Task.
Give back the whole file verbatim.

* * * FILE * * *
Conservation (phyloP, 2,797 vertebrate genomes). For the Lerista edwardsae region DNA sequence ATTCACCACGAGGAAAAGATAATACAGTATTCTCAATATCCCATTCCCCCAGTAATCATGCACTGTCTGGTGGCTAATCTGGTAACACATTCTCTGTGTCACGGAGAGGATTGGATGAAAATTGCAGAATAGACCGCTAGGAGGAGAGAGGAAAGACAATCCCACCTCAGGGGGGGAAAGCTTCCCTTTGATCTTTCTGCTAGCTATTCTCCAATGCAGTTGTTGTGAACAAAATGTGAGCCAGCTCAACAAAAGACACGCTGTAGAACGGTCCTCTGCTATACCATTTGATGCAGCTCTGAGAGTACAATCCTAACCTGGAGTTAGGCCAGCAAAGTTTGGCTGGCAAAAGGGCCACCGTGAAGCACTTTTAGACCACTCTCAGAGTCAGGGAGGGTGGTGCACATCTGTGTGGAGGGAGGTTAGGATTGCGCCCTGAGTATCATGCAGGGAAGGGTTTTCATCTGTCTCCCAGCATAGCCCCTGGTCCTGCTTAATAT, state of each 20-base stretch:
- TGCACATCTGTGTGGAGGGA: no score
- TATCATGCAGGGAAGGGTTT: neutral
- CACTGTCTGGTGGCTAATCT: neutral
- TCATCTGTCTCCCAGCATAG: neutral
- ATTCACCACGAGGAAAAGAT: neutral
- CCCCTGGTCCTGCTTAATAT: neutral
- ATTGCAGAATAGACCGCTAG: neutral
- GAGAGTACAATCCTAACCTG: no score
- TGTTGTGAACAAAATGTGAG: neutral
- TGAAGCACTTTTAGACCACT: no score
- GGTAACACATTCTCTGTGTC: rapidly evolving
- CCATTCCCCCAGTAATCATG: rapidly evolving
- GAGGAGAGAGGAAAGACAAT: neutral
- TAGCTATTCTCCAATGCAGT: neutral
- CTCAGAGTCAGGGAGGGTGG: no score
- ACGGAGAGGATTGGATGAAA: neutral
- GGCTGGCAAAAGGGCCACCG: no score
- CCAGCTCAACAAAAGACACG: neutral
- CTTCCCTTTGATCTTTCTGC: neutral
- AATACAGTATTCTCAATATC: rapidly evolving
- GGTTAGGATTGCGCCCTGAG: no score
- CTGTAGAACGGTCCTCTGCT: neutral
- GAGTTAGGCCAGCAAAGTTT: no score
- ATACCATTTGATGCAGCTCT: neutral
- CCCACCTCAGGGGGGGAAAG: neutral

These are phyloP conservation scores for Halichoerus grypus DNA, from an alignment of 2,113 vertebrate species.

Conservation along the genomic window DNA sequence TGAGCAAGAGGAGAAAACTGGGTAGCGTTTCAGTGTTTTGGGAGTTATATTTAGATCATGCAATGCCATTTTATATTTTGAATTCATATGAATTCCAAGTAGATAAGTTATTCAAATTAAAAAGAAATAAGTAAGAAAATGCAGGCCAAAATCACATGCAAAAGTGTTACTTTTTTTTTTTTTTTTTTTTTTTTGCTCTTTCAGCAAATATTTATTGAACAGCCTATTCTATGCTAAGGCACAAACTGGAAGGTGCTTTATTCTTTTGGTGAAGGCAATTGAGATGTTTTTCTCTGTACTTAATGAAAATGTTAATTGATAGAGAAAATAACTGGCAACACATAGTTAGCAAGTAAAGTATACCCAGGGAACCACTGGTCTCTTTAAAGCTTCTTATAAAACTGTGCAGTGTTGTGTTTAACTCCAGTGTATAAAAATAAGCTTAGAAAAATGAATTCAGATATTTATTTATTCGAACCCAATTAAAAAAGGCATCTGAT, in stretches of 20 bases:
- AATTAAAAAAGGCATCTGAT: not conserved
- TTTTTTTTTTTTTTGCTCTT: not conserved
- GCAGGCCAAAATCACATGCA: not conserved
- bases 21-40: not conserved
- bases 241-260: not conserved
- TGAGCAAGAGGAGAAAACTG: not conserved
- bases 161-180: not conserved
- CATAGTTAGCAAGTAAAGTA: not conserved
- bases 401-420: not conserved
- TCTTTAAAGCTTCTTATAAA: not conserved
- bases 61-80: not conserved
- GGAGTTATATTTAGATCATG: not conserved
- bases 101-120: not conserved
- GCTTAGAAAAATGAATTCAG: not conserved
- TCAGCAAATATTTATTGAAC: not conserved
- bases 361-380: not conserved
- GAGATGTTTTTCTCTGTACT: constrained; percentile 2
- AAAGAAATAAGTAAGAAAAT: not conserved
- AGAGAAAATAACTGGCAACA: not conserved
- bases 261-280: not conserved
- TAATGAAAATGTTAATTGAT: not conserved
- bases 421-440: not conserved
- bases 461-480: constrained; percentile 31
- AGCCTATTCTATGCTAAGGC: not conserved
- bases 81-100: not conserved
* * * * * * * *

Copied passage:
Conservation (phyloP, 2,797 vertebrate genomes). For the Lerista edwardsae region DNA sequence ATTCACCACGAGGAAAAGATAATACAGTATTCTCAATATCCCATTCCCCCAGTAATCATGCACTGTCTGGTGGCTAATCTGGTAACACATTCTCTGTGTCACGGAGAGGATTGGATGAAAATTGCAGAATAGACCGCTAGGAGGAGAGAGGAAAGACAATCCCACCTCAGGGGGGGAAAGCTTCCCTTTGATCTTTCTGCTAGCTATTCTCCAATGCAGTTGTTGTGAACAAAATGTGAGCCAGCTCAACAAAAGACACGCTGTAGAACGGTCCTCTGCTATACCATTTGATGCAGCTCTGAGAGTACAATCCTAACCTGGAGTTAGGCCAGCAAAGTTTGGCTGGCAAAAGGGCCACCGTGAAGCACTTTTAGACCACTCTCAGAGTCAGGGAGGGTGGTGCACATCTGTGTGGAGGGAGGTTAGGATTGCGCCCTGAGTATCATGCAGGGAAGGGTTTTCATCTGTCTCCCAGCATAGCCCCTGGTCCTGCTTAATAT, state of each 20-base stretch:
- TGCACATCTGTGTGGAGGGA: no score
- TATCATGCAGGGAAGGGTTT: neutral
- CACTGTCTGGTGGCTAATCT: neutral
- TCATCTGTCTCCCAGCATAG: neutral
- ATTCACCACGAGGAAAAGAT: neutral
- CCCCTGGTCCTGCTTAATAT: neutral
- ATTGCAGAATAGACCGCTAG: neutral
- GAGAGTACAATCCTAACCTG: no score
- TGTTGTGAACAAAATGTGAG: neutral
- TGAAGCACTTTTAGACCACT: no score
- GGTAACACATTCTCTGTGTC: rapidly evolving
- CCATTCCCCCAGTAATCATG: rapidly evolving
- GAGGAGAGAGGAAAGACAAT: neutral
- TAGCTATTCTCCAATGCAGT: neutral
- CTCAGAGTCAGGGAGGGTGG: no score
- ACGGAGAGGATTGGATGAAA: neutral
- GGCTGGCAAAAGGGCCACCG: no score
- CCAGCTCAACAAAAGACACG: neutral
- CTTCCCTTTGATCTTTCTGC: neutral
- AATACAGTATTCTCAATATC: rapidly evolving
- GGTTAGGATTGCGCCCTGAG: no score
- CTGTAGAACGGTCCTCTGCT: neutral
- GAGTTAGGCCAGCAAAGTTT: no score
- ATACCATTTGATGCAGCTCT: neutral
- CCCACCTCAGGGGGGGAAAG: neutral

These are phyloP conservation scores for Halichoerus grypus DNA, from an alignment of 2,113 vertebrate species.

Conservation along the genomic window DNA sequence TGAGCAAGAGGAGAAAACTGGGTAGCGTTTCAGTGTTTTGGGAGTTATATTTAGATCATGCAATGCCATTTTATATTTTGAATTCATATGAATTCCAAGTAGATAAGTTATTCAAATTAAAAAGAAATAAGTAAGAAAATGCAGGCCAAAATCACATGCAAAAGTGTTACTTTTTTTTTTTTTTTTTTTTTTTTGCTCTTTCAGCAAATATTTATTGAACAGCCTATTCTATGCTAAGGCACAAACTGGAAGGTGCTTTATTCTTTTGGTGAAGGCAATTGAGATGTTTTTCTCTGTACTTAATGAAAATGTTAATTGATAGAGAAAATAACTGGCAACACATAGTTAGCAAGTAAAGTATACCCAGGGAACCACTGGTCTCTTTAAAGCTTCTTATAAAACTGTGCAGTGTTGTGTTTAACTCCAGTGTATAAAAATAAGCTTAGAAAAATGAATTCAGATATTTATTTATTCGAACCCAATTAAAAAAGGCATCTGAT, in stretches of 20 bases:
- AATTAAAAAAGGCATCTGAT: not conserved
- TTTTTTTTTTTTTTGCTCTT: not conserved
- GCAGGCCAAAATCACATGCA: not conserved
- bases 21-40: not conserved
- bases 241-260: not conserved
- TGAGCAAGAGGAGAAAACTG: not conserved
- bases 161-180: not conserved
- CATAGTTAGCAAGTAAAGTA: not conserved
- bases 401-420: not conserved
- TCTTTAAAGCTTCTTATAAA: not conserved
- bases 61-80: not conserved
- GGAGTTATATTTAGATCATG: not conserved
- bases 101-120: not conserved
- GCTTAGAAAAATGAATTCAG: not conserved
- TCAGCAAATATTTATTGAAC: not conserved
- bases 361-380: not conserved
- GAGATGTTTTTCTCTGTACT: constrained; percentile 2
- AAAGAAATAAGTAAGAAAAT: not conserved
- AGAGAAAATAACTGGCAACA: not conserved
- bases 261-280: not conserved
- TAATGAAAATGTTAATTGAT: not conserved
- bases 421-440: not conserved
- bases 461-480: constrained; percentile 31
- AGCCTATTCTATGCTAAGGC: not conserved
- bases 81-100: not conserved